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‘White and blue’ or ‘black gold’: How the most controversial dress on social networks made a breakthrough in neuroscience

Back in 2015, before Trump, before the Bitcoin boom or the QAnon and Covid-19 conspiracy theories, disagreement over the color of a dress seemed to have “broken the internet”. The famous Washington Post even called it “a TV series capable of splitting the planet”.

The dress is a meme, stemming from a viral photo that has been all over the media and social networks for several months. For some people, when they look at the photo, they see a black and blue dress. For others, the dress is white and yellow.

The legendary photo of the controversial dress.

Whatever people saw when they looked at it, they wouldn’t be able to see it differently. If the photo didn’t garner such great interest, you probably never knew that some people saw it in a completely different way. But since social media is social, the fact that millions of people see a dress differently from the way you see it has created an extremely strong reaction. With confidence in your own eyes, you would consider people who see that dress in a distinctly different color a mistake, perhaps even deranged. But at the same time that the story of the dress began to spread on the internet, a tangible sense of dread about the nature of what is and isn’t there has spread as quickly as the photo itself.

Hashtags #TheDress appeared at a frequency of 11,000 tweets per minute during peak periods, and articles analyzing this photo even received millions of views within the first few days.

But for some people in science, especially in the field of neuroscience, the dress is an introduction to something the industry has long understood: Reality is reality itself, as we experience it. experience, rather than a perfect one-to-one account of the world around us.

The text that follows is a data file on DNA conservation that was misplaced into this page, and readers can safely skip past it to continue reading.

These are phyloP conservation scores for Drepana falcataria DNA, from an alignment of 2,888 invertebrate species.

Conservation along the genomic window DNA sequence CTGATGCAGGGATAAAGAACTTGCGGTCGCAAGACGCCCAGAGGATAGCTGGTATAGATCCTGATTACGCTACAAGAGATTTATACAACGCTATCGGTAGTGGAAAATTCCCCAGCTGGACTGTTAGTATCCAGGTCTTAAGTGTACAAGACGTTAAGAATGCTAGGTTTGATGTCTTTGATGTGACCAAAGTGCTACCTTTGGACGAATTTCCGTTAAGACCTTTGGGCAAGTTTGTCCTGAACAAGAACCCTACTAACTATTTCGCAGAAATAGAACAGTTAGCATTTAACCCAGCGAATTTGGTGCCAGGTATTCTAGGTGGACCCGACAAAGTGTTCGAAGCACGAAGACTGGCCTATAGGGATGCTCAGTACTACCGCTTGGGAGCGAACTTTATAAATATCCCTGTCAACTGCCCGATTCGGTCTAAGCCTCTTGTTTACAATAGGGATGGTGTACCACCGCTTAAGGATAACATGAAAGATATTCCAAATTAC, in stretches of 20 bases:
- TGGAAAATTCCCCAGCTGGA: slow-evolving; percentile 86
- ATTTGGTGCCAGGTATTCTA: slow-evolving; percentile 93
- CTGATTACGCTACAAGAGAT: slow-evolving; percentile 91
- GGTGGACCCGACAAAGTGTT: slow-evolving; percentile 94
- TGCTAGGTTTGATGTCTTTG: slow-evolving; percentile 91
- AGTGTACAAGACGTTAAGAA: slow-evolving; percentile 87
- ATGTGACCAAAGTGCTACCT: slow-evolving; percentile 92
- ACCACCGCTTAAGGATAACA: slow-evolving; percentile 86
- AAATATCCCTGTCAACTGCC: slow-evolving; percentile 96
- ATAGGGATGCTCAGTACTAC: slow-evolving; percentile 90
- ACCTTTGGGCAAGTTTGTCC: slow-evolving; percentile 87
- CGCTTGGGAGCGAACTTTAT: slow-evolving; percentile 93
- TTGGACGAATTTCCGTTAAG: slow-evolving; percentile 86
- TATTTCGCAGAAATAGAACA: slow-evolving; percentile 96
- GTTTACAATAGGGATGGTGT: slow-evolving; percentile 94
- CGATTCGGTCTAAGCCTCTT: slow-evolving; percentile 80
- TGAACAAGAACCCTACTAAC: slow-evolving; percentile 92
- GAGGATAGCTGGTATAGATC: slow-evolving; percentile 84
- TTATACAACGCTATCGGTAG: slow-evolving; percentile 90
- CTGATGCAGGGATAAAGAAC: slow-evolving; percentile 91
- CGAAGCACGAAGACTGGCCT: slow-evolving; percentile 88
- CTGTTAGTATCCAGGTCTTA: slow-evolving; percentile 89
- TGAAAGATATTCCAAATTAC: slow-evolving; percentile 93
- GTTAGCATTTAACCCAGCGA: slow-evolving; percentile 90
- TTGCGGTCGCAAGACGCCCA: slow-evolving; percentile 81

The world, as you experience it, is a simulation running inside your skull, a waking dream. Each of us lives in a virtual landscape of perpetual imagination and self-generated illusion – an illusion perceived throughout our lives by our senses and our thoughts about them – constantly updated as we bring in new experiences through those senses and think new thoughts about what we already perceive.

Before the upper dress existed, it was a well-understood problem in neuroscience that all reality was virtual. Consensus facts are therefore mostly the result of geography. That is, people who grew up in similar environments tend to have similar brains and thus virtual reality is similar. If there’s something they disagree on, it’s usually the idea, not the raw truth of their perception.

 White and blue or black gold How the most controversial dress on social networks made a breakthrough in neuroscience | Discover

What color the dress you see, is up to your brain to decide for itself.

Pascal Wallisch, a neuroscientist who studies consciousness and cognition at New York University. When Pascal first saw the picture of the dress, it seemed obvious to him that it was white and gold. But when he showed it to his wife, she saw something different. She said it was clearly black and blue.

“All night, I stayed awake, thinking what could possibly explain this?” he shared.

Thanks to years of studying light receptors in the retina and the nerve cells they connect to, Pascal once thought he understood about thirty steps in the image processing chain, but “All of that was extended in February 2015 when the dress hit social media.” This scientist felt like a biologist reading the news that doctors had just discovered a new organ in the body.

The spectrum of light we can see – the primary colors we call red, green and blue – are specific wavelengths of electromagnetic energy, Pascal explained. These wavelengths of energy are emitted from several sources, such as the sun, lamps, candles… For example, when that light collides with a lemon, the lemon will absorb some of those wavelengths and the rest. pops out again. Whatever is left goes through a hole in our head called the pupil and hits the retina at the back of the eye, where it’s all converted into an electrochemical stream of neurons that that the brain uses to create the subjective experience of seeing color. Because most natural light is red, green, and blue combined, a lemon will absorb the blue wavelengths, leaving red and green colors to hit our retinas, which the brain follows. That combines into the subjective experience of seeing a lemon. Color, reality exists only in the mind. In consciousness, yellow is part of the imagination. The reason we tend to agree that lemons are yellow is because our brains all create the same fantasy images when light hits a lemon and then bounces off our heads.